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Dichloroacetate / DCA, intravenous


Why DCA Can Help Against Cancer

What is it?

Dichloroacetate (DCA) is an analog of the acetic acid that has been modified in the lab. It has various practical uses, but since it can inhibit the “pyruvate dehydrogenase kinase”-enzyme it has been studied as a potential drug for various diseases. More recently scientists have looked deeper into the possible anti-cancer characteristics of DCA and it is a drug that shows a lot of promise in the alternative oncology field.

Dichloroacetate / DCA, intravenous

How does it work?

It has been shown to change the metabolic matrix of cancer cells diverting it from anaerobic glycolysis to mitochondrial oxidative phosphorylation. DCA seems also to have the ability to disrupt cancer stem cells by downregulating the expression of specific markers. All in all, it shows promise in halting disease progress and inhibiting tumor growth with possibly long-term anti-tumor treatment.

Against which cancer types can it be used?

DCA is recommended against a plethora of cancer types mainly due to the fact that it may be capable of fundamentally changing the metabolic matrix of cancerous cells as well as targeting specific markers on cancer stem cells, meaning it can potentially affect almost all types of cancer cells not only on “adult” cancer cells as well as on their stem cells.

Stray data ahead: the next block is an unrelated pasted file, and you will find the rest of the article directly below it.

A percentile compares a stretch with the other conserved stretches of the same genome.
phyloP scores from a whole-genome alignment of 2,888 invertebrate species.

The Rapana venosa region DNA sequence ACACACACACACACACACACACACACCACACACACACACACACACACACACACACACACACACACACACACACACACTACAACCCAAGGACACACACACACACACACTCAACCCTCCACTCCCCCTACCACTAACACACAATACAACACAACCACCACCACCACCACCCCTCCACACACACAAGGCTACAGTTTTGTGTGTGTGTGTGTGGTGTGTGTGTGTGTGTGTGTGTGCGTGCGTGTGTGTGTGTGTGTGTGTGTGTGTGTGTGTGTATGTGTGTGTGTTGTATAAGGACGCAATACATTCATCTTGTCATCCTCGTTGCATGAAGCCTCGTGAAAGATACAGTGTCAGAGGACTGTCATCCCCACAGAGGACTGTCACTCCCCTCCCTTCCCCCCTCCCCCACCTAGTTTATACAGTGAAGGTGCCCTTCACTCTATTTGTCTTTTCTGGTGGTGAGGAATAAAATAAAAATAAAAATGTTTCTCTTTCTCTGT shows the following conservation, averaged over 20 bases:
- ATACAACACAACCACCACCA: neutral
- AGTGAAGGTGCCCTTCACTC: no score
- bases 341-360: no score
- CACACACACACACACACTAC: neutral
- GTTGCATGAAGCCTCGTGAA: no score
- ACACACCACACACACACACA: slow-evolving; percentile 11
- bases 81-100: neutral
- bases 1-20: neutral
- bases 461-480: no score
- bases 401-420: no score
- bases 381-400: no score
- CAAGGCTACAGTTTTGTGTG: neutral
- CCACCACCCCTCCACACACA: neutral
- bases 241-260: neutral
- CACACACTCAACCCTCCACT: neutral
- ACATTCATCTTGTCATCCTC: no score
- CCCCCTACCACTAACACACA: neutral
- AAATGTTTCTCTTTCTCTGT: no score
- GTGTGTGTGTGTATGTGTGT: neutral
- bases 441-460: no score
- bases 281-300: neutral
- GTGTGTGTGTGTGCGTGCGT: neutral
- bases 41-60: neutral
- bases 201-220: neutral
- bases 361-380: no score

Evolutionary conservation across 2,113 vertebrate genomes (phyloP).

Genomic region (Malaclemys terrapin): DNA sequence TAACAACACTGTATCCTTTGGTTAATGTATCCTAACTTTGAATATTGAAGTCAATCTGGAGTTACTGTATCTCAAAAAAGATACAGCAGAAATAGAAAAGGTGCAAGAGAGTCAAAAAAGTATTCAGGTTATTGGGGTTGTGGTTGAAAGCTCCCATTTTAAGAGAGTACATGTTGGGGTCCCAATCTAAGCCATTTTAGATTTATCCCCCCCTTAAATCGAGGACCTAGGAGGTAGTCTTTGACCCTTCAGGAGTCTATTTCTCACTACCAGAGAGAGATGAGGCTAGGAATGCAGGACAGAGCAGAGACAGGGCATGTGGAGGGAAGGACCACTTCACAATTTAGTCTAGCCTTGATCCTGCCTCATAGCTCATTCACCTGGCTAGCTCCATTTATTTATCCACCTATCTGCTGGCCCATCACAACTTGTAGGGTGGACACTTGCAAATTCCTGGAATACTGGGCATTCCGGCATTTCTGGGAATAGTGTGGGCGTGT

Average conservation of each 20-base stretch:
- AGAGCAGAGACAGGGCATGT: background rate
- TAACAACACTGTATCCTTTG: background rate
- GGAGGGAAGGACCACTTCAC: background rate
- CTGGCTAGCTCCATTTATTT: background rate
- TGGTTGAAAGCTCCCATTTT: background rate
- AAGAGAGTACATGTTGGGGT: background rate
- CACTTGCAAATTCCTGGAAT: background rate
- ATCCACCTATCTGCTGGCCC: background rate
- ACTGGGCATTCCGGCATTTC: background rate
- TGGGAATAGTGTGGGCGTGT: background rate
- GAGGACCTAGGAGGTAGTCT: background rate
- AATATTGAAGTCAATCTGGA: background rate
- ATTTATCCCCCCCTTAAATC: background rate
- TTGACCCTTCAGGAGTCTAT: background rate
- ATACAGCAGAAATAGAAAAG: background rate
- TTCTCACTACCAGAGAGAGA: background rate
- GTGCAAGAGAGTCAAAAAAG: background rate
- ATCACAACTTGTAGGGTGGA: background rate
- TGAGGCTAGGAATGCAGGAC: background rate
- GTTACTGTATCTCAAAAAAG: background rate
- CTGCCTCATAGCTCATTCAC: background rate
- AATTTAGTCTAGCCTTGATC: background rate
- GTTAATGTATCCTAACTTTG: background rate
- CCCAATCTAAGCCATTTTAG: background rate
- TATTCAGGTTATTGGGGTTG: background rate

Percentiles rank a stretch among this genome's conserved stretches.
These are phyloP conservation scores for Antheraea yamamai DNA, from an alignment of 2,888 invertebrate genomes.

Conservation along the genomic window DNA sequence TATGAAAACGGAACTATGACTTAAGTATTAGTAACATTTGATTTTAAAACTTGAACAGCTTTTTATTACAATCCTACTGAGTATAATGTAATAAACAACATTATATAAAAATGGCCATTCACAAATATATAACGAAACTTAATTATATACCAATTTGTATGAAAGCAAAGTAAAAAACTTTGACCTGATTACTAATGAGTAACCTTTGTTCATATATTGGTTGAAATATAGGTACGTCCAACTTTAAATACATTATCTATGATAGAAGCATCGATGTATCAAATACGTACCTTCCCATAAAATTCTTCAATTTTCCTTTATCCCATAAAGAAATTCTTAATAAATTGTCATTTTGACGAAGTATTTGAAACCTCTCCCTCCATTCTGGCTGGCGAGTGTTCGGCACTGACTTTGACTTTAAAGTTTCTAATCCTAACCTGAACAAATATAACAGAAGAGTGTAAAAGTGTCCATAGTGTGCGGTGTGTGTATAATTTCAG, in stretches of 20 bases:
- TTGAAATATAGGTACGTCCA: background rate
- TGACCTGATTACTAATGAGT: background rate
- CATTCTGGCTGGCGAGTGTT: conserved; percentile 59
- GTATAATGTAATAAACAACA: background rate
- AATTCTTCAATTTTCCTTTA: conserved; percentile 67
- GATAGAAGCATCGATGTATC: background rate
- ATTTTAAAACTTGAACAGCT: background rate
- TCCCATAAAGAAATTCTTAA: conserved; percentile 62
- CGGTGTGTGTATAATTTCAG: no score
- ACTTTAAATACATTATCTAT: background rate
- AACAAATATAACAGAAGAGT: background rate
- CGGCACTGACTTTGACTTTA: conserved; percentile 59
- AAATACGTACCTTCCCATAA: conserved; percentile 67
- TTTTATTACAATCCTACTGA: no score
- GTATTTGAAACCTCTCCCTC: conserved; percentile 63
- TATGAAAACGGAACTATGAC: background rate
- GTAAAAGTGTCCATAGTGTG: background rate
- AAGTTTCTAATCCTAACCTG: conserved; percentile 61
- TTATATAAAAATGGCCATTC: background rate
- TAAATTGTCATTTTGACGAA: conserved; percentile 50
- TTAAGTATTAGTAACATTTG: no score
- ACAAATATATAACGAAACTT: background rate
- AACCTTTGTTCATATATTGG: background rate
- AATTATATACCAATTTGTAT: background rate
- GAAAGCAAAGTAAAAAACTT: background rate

Our opinion

We believe DCA to be a very effective therapy modality that, when combined with other treatment options, appears to show great responses in cancer and stem cancer cells, possibly preventing the tumors to relapse. It is also very well tolerated and patients experience normally little to no side effects. In our clinic, we only use intravenous formulations of DCA, because we believe that oral intake is not enough to reach a high enough level in the bloodstream for effective cancer therapy.

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